We also used a technique called "proportionate cancer mortality ratios" (PCMRs) to look at the relative effect of each cancer type among all cancers. These are interpreted similarly to the Standardized Mortality Ratios.
The Standardized Mortality Ratios are all very low. Is there a reason for this?
There are many reasons suspected as to why the results are so low. The rate of death is calculated by dividing the number of known deaths by the number of people in the population. In this case, we believe that we have identified less than half of the known deaths which would decrease the rate. Likewise, because there was no record of who worked at the WTC site, we also do not know how many people were there. The rate will also be lower if the estimate of the number of people who worked at the site is too large. To look at whether this was the case, we did use a smaller number of total response workers, but the results did not change.
Another reason why the results may be so low is due to the "healthy worker effect". This occurs because the mortality rates in a working population are lower than the general population. This is primarily due to the fact that severely ill and disabled people are often not employed; and people who are employed may have access to better healthcare than those not employed, keeping them healthier. The choice of an inappropriate comparison population can contribute to the Healthy Worker Effect. Ideally, we would use a comparison population that consisted of workers similar to the people who worked at the WTC site, but we do not have death rates for a group like that. To partially control for this, mortality rates from three comparison populations were used. It was difficult to compare results across these populations due to the change in the number of deaths that occurred in each cause, and the low number of deaths for some of the comparisons may have contributed to rate instability.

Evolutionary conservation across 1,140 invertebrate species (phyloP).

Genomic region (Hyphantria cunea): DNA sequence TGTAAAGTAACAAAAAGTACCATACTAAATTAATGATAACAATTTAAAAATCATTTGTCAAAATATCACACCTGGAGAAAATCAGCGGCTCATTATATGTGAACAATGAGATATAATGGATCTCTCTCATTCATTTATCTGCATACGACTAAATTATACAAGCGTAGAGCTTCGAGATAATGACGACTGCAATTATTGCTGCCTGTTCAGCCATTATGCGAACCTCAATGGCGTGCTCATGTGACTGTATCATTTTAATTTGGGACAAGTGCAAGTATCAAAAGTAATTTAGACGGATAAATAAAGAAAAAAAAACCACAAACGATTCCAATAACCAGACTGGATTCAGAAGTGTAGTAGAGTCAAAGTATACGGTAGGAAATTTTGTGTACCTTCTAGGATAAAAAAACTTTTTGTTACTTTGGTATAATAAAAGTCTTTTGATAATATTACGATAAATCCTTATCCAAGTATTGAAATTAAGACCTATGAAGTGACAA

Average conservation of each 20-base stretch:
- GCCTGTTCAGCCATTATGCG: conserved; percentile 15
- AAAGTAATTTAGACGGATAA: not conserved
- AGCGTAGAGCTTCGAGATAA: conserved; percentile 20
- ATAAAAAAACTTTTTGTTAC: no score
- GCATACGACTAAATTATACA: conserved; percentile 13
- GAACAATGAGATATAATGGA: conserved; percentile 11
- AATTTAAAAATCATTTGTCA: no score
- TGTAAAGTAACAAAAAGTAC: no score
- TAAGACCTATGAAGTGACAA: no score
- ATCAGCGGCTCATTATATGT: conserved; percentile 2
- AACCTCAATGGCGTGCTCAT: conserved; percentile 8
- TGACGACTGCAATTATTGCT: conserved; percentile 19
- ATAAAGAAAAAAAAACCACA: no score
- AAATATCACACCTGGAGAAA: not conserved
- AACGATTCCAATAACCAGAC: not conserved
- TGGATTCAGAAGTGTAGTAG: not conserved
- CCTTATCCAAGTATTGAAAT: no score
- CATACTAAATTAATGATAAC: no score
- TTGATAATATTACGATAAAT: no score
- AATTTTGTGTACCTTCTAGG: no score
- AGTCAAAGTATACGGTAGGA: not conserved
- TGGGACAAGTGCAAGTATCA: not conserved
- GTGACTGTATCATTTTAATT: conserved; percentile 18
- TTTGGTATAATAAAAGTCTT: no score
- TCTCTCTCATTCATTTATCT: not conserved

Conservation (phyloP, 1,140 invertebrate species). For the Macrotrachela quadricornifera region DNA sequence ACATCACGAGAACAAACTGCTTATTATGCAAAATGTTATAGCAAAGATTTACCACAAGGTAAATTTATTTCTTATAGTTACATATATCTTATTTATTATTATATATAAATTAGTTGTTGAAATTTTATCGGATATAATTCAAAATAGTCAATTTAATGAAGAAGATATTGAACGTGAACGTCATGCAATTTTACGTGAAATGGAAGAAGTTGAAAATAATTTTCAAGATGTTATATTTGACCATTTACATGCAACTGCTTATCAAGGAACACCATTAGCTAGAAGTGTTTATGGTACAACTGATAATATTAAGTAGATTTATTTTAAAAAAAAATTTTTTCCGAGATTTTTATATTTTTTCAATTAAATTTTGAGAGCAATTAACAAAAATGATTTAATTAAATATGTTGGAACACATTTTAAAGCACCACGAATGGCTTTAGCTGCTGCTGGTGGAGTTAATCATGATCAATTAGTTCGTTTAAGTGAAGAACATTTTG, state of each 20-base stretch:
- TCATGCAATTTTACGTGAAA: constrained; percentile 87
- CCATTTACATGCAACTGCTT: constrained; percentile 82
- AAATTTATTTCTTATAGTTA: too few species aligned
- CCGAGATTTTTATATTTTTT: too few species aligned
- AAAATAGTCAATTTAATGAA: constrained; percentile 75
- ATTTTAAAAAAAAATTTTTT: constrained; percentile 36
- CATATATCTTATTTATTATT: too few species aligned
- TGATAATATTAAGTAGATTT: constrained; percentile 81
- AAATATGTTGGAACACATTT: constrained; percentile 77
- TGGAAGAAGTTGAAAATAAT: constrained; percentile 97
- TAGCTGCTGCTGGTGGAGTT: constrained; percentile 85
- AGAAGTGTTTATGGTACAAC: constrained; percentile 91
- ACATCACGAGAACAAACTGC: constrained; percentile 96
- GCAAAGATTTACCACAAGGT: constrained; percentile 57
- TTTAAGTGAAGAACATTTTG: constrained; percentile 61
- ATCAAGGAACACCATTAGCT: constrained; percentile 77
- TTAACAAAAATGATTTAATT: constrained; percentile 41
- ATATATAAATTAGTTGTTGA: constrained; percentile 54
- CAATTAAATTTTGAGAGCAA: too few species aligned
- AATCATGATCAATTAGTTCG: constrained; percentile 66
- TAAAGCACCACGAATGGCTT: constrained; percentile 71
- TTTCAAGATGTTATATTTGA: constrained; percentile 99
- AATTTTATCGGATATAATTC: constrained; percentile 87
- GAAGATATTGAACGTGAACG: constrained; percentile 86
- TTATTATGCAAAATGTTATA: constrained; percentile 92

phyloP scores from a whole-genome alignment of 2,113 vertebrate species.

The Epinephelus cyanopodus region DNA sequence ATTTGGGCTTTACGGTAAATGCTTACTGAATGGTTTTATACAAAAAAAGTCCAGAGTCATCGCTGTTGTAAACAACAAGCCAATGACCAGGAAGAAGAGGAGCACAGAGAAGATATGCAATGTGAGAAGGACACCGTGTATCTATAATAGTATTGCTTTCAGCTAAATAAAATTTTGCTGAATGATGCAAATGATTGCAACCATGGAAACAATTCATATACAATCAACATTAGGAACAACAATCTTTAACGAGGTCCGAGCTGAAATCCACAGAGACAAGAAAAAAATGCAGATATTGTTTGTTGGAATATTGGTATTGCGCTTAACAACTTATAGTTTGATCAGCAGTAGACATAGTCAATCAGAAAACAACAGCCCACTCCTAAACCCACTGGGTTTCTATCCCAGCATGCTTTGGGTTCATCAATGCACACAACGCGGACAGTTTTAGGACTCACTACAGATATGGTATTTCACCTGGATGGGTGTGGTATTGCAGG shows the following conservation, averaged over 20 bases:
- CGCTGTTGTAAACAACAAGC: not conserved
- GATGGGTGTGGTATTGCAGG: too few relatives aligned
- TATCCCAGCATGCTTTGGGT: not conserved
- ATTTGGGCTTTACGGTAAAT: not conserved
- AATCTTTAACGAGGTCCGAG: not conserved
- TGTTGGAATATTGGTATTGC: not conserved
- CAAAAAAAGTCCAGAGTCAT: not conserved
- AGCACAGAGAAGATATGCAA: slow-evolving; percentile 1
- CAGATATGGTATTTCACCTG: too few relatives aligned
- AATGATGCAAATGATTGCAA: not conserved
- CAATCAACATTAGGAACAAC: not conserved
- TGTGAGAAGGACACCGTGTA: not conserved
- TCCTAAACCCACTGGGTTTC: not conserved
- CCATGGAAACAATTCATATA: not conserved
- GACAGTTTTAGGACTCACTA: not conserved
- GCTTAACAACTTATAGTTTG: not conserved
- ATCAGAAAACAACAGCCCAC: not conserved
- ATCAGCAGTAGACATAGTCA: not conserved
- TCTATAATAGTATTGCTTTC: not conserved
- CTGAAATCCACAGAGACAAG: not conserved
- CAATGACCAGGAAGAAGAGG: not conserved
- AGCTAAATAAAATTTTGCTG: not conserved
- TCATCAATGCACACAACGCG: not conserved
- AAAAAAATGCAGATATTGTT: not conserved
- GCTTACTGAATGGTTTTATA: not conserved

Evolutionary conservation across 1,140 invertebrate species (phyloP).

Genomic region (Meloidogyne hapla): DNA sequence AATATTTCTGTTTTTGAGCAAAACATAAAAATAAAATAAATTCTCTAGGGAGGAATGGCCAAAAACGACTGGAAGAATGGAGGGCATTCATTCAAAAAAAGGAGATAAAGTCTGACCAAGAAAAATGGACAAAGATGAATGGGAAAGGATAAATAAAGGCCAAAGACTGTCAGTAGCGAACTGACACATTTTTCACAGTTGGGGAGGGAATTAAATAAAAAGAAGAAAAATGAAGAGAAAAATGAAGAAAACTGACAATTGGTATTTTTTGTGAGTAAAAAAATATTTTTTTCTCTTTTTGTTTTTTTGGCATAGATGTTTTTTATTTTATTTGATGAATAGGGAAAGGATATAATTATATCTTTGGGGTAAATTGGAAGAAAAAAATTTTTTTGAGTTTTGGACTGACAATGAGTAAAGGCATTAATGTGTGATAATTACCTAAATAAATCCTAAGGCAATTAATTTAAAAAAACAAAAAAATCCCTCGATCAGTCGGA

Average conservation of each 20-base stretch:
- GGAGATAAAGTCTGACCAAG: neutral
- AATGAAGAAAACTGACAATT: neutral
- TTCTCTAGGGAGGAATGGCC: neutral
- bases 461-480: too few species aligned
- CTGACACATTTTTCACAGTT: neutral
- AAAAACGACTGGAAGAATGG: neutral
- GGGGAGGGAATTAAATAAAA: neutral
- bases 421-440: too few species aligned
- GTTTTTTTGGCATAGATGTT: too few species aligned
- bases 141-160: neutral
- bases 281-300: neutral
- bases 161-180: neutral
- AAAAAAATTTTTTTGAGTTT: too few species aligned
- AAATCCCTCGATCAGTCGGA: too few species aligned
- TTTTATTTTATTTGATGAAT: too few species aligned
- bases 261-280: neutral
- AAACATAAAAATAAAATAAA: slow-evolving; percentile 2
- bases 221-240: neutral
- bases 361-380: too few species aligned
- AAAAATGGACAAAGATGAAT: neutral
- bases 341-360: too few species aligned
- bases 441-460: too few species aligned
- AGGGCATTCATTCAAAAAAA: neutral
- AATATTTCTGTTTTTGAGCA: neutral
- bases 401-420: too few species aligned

What were the results of the study?
Because we were not able to identify most of the deaths, it is difficult to interpret the results. We do not know who we're missing and what they died from. The Health Worker Effect probably has a minimal effect on whether or not people develop cancer. This is why we looked at cancers using the PCMR technique. Using this technique can help us to better focus on identifying health outcomes that may need more study. But because so many deaths were missed, this technique is not useful or reliable in measuring the magnitude of the risk. Because the time period from the disaster to the end of this study was so short, only those cancers with high fatality rates and short latency periods (the period of time between the start of the disease and when symptoms become apparent) would be relevant. This study did identify two cancers where cancer rates in workers were higher than we expected – ovarian cancer and multiple myeloma. However, our analyses did not identify a common source of exposure among the workers who died from these cancers. Therefore, for the population of workers that we studied, we do not believe deaths from these cancers were related to exposures at the WTC.
What are the next steps?
The results of this study show that for future studies of this kind there needs to be identification of the majority of responders by all participating responder organizations. Since this did not occur at the WTC, we recommend that the currently established WTC medical monitoring programs and the WTC Health Registry match their populations to death certificates on a periodic basis to examine whether there is an increased risk among their cohorts. Because there is no appropriate external population to use for comparisons, comparisons within the cohort based on levels of exposure at the WTC site should be used wherever possible to control for the healthy worker effect. These studies should conduct specific analyses of those causes of death that were elevated in this project, even if they were not statistically significant to ensure that the data limitations were not masking a true risk.